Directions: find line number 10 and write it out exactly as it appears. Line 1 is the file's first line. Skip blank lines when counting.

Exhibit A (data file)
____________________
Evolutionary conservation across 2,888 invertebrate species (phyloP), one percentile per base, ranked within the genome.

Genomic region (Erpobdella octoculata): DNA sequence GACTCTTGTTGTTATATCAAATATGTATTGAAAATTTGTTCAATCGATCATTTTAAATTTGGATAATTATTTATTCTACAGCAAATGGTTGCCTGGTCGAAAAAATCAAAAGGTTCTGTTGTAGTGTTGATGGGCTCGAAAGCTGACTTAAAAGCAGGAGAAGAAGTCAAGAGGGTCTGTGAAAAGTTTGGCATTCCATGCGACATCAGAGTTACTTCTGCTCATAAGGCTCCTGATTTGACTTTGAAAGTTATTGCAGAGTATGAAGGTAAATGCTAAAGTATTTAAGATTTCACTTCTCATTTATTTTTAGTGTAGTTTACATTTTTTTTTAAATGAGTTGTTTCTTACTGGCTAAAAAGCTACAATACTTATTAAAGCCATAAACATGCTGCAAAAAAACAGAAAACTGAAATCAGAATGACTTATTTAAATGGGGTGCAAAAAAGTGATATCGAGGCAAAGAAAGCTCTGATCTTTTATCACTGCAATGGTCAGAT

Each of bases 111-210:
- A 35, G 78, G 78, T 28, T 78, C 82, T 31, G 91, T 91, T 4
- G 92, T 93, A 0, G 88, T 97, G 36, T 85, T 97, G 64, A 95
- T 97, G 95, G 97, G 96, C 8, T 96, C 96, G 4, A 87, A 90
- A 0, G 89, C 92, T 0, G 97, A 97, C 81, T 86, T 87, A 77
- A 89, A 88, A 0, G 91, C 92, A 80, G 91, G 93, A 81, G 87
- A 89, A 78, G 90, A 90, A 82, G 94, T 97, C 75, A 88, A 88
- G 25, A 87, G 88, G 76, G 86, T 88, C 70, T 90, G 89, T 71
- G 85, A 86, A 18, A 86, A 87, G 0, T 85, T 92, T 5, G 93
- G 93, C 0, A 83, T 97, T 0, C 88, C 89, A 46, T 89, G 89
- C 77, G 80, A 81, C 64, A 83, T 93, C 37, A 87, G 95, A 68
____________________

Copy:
- G 25, A 87, G 88, G 76, G 86, T 88, C 70, T 90, G 89, T 71